If you’re looking for partisan bickering or hot takes on the news, this is not the podcast for you. We aim to rise above the daily news grind to take a broader look at issues impacting democracy — which can be just about anything.
Why the name Democracy Works? It’s about people coming together to build things that are greater than the sum of their parts. Much like workers throughout Pennsylvania’s history built ships and trains at iron and steel works, each of us has a role to play in building and sustaining a healthy democracy.
You probably hear a lot these days about how democracy is failing. We can’t promise that the view will always be rosy on this podcast, but we can promise an examination of how people are trying to make democracy work.
Michael Berkman, McCourtney Institute Director
Michael Berkman (Ph.D., Indiana University) is a professor in the Department of Political Science and the director of the Center for American Political Responsiveness (CAPR), a center of excellence within the McCourtney Institute for Democracy. Berkman’s research focuses on American politics, particularly American state politics and policy. His most recent research, funded by the National Science Foundation, focuses on state Transitional Aid to Needy Families (TANF) programs. Along with his colleague Eric Plutzer, Berkman has published two books on state education policy: Evolution, Creationism and the Battle to Control America’s Classrooms (Cambridge University Press) and Ten Thousand Democracies: Politics and Public Opinion in America’s School Districts (Georgetown University Press). His first book, The State Roots of National Politics: Congress and the Tax Agenda, 1978–1986 (Pittsburgh University Press), looked at how state policies influence national politics.
Christopher Beem, McCourtney Institute Managing Director
Christopher Beem (Ph.D., University of Chicago) is managing director of the McCourtney Institute for Democracy. He is the author or co-editor of five books, including The Necessity of Politics (University of Chicago Press). His latest book, Democratic Humility: Reinhold Niebuhr, Neuroscience and America’s Political Crisis (Lexington Books, 2015) argues that democracy requires a specific kind of humility to counter our natural inclination to self-delusion and self-righteousness. Before joining the Institute, Beem served as grants and communications manager for Next Door, a nonprofit organization dedicated to early childhood education in Milwaukee’s central city. Before that, he directed the Democracy and Community Program at the Johnson Foundation’s Wingspread Conference Center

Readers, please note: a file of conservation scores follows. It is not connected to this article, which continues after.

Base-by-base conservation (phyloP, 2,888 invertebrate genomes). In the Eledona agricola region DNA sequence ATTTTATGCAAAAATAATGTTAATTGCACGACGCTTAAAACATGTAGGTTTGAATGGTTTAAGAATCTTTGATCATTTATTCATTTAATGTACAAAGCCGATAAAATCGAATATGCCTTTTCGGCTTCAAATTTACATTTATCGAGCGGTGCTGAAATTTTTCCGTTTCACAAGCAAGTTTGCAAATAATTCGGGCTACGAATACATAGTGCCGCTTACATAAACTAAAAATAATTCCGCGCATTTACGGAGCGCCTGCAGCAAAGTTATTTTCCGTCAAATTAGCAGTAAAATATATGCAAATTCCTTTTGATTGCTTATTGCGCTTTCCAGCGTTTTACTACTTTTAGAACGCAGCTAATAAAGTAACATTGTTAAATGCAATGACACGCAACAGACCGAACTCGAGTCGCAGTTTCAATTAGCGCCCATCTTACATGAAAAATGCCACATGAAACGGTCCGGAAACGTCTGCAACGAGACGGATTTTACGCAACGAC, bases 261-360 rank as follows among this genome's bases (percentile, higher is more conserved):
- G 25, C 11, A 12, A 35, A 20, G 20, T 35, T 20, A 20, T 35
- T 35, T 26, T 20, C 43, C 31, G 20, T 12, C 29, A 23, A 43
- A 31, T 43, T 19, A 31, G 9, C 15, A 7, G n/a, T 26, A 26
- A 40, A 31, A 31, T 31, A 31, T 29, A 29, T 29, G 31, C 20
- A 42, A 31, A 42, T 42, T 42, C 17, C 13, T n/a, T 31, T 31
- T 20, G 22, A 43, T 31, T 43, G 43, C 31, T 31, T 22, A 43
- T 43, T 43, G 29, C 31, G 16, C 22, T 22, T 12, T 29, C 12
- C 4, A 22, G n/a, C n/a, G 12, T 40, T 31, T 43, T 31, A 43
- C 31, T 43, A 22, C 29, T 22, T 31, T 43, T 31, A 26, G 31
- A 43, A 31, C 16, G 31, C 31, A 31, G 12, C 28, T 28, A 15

Jenna Spinelle, McCourtney Institute Communications Specialist
Jenna Spinelle is the Communications Specialist for the McCourtney Institute for Democracy. She is responsible for shaping all of the institute’s external communication, including website content, social media, multimedia, and media outreach.
She holds a B.A. in journalism from Penn State and is an instructor in the Donald P. Bellisario College of Communications. Prior to joining the McCourtney Institute, Spinelle worked in Penn State’s Undergraduate Admissions Office and College of Information Sciences and Technology.
Victor Schleich, Research Assistant
Victor is a Ph.D. candidate in political science at Penn State. He prepares discussion questions for each episode of Democracy Works and conducts research to help the team prepare for upcoming episodes. He has received both a bachelor’s in political science and a J.D., with a concentration in constitutional law from Penn State. As a law student, Victor focused his studies in the area of free speech rights of college students. He is also a licensed attorney in the state of Pennsylvania having been admitted to the bar in 2017. Victor’s academic area of interest is the study of law and courts within American politics; his long-term goal is to become a professor of constitutional law.